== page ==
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Old Kirra. Before the sand pumping, old kirra was one of the wonders of the surfing world. Raw, spinning and viciously crowded. A fickle dream for the many unidentified, ripping Australian tradesmen and dole-bludgers who had it wired. But at the apex of the pecking order was a goofy-footer with deep local roots. My friend Pablo said the whole lineup out there used to stop and watch him tear kirra apart, parking his frame deeper than anyone else thought possible, only emerging to destroy the lip. The evidence of those thruster days are buried on old Billabong VHS, but if you like your shaper to surf really, really well, Neal Purchase Jnr does.
Experimentation. Pushed into his first tube around the age of five, given his heritage (his father Neal Purchase shaped for the finest surfers of the day under Keyo, Hot Stuff and finally his own label) it is no surprise that Jr started mowing foam. But before that was an era of radical experimentation with board design. His surfing at that time is probably best described by Andrew Kidman’s Glass Love, when Neal was riding widowmakers and fish and starting to pick up the planer to support his board habit. You can watch Neal’s backhand approach at the superbank on a single-fin, drawing deceptively simple lines, getting buried behind the foamball. It’s hard to describe paddling up towards the rocks at little marley and seeing Neal pull in, assume he’s gone, only to see him kick out way past greenmount.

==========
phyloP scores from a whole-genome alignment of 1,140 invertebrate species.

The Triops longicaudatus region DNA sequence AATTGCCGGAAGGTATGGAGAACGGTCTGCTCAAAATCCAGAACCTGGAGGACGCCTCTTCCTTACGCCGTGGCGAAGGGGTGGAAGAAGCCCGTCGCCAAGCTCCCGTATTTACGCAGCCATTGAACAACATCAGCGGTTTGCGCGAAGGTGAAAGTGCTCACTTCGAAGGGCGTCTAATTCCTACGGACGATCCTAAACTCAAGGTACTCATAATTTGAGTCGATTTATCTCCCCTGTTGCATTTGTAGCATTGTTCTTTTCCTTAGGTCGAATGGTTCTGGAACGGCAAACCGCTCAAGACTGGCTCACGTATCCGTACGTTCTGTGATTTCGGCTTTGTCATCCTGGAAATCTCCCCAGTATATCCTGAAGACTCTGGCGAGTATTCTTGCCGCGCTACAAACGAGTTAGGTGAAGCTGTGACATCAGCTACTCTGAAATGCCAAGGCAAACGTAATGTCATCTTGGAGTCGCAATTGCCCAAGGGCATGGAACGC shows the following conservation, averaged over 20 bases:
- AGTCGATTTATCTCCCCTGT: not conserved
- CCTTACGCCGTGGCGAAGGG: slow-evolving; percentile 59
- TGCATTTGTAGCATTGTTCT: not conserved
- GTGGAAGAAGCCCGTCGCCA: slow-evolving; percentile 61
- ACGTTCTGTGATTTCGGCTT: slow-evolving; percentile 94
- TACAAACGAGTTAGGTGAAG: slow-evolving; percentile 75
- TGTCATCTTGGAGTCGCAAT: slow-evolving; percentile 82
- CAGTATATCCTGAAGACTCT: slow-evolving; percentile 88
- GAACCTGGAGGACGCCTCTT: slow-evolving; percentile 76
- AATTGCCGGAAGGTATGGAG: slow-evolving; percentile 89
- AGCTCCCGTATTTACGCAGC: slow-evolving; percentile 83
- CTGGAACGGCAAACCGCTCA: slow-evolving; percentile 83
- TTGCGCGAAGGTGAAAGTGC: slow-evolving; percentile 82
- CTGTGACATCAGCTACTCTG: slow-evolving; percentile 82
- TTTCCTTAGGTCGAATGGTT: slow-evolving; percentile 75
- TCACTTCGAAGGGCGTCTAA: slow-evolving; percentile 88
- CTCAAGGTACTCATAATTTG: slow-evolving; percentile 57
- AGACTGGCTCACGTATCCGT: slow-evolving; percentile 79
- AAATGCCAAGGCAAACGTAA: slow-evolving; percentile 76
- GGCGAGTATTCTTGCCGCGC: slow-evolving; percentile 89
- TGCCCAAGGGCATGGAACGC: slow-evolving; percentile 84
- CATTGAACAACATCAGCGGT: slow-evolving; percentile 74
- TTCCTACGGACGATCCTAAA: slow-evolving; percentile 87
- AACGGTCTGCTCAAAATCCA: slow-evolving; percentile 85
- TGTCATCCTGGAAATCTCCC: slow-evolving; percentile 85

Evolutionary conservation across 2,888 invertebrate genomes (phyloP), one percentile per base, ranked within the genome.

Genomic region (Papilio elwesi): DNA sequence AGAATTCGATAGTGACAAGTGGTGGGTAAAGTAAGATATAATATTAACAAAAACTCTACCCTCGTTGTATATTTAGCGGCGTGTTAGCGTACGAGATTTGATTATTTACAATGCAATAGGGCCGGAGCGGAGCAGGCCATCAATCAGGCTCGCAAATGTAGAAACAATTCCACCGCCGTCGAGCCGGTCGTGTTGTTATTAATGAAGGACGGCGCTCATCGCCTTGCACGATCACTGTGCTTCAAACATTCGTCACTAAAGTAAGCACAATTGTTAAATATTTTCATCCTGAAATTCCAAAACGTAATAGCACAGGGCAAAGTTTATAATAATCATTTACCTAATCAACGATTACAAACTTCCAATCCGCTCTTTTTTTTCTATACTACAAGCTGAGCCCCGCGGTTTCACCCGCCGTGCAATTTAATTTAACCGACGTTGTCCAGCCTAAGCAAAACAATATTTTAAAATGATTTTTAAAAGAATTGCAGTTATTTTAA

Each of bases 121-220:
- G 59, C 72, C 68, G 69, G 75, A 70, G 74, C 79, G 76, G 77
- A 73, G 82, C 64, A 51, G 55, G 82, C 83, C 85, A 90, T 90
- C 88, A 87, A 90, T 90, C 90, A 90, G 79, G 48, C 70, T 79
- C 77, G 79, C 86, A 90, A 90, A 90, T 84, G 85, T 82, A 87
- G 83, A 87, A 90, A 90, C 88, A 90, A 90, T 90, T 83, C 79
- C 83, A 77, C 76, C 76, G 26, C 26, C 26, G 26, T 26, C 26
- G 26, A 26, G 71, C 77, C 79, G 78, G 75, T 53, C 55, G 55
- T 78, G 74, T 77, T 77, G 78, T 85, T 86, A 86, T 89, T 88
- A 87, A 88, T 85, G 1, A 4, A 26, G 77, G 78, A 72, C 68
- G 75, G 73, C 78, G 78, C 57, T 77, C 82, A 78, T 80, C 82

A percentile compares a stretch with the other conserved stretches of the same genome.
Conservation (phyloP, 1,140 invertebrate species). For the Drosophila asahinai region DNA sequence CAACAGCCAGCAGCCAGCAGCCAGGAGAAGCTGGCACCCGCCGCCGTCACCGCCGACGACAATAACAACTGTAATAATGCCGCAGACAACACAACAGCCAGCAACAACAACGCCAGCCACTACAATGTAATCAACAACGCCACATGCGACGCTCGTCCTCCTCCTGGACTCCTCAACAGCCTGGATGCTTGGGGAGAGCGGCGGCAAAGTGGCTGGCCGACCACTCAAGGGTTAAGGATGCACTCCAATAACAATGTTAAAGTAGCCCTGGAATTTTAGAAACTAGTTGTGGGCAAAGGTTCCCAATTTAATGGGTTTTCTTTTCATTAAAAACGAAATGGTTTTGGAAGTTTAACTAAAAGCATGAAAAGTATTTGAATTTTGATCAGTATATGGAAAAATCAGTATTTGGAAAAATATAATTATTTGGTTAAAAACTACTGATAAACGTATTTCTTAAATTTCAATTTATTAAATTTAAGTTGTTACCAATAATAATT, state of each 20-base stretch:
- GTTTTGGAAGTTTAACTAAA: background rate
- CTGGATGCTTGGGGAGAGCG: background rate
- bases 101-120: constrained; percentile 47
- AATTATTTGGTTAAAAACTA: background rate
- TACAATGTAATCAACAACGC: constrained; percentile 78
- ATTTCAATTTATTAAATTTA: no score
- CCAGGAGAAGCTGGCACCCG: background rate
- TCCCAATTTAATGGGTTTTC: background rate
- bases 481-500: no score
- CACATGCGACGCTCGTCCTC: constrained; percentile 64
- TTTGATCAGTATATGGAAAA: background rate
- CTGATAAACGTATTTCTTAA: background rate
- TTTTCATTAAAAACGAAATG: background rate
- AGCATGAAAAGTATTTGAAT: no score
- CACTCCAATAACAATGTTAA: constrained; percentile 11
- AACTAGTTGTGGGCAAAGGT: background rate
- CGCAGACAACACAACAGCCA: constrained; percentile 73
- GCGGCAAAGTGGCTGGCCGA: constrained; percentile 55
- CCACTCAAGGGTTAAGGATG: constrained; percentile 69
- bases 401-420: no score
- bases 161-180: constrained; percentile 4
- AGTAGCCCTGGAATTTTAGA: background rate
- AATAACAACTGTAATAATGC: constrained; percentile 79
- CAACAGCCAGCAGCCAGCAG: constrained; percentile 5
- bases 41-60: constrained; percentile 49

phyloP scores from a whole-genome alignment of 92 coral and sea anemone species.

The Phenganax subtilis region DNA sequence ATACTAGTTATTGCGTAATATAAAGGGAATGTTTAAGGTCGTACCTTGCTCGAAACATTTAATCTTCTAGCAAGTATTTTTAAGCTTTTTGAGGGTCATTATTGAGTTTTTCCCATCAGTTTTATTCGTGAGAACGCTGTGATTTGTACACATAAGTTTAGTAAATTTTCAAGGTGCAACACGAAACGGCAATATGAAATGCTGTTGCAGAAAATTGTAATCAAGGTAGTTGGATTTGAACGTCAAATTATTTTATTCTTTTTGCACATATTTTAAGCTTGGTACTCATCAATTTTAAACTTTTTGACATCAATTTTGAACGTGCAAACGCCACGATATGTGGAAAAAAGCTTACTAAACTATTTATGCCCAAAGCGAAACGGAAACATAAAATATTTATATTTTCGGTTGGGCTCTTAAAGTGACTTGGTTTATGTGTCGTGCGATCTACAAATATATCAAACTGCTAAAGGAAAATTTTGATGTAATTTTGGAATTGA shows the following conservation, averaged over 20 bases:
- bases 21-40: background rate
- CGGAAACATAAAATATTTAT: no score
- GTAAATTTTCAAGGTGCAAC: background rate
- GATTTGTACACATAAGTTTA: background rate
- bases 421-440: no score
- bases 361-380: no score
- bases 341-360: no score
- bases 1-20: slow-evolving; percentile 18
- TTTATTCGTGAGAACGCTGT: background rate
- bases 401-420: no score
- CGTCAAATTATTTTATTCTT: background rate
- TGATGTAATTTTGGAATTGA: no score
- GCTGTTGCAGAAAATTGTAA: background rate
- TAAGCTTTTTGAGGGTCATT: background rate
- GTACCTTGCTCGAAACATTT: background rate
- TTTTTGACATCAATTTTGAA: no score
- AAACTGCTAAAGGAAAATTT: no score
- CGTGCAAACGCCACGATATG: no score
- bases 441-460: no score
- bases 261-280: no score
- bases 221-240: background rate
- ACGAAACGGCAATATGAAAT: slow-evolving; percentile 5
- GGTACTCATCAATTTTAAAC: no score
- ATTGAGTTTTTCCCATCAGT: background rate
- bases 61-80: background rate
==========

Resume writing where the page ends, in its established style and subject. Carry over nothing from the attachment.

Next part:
"Out there,” Rabbit Bartholomew summed it up, “no one gets deeper.”
Design. What has followed is incredible evolution as a shaper-designer, always keeping it custom and constantly innovating. Neal is always experimenting, chasing feelings and translating that into highly functional surfboards. Radical designs like the duo are proven to work, not just under Neal’s own feet but by a host of stellar surfers. Check out Harrison Roach in Last Flight to Agadir or Chippa Wilson in the What Youth x Stance short, Duo. Neal’s designs are based around his own surfing – speed, flow and power – which is something any average joe surfer can relate to.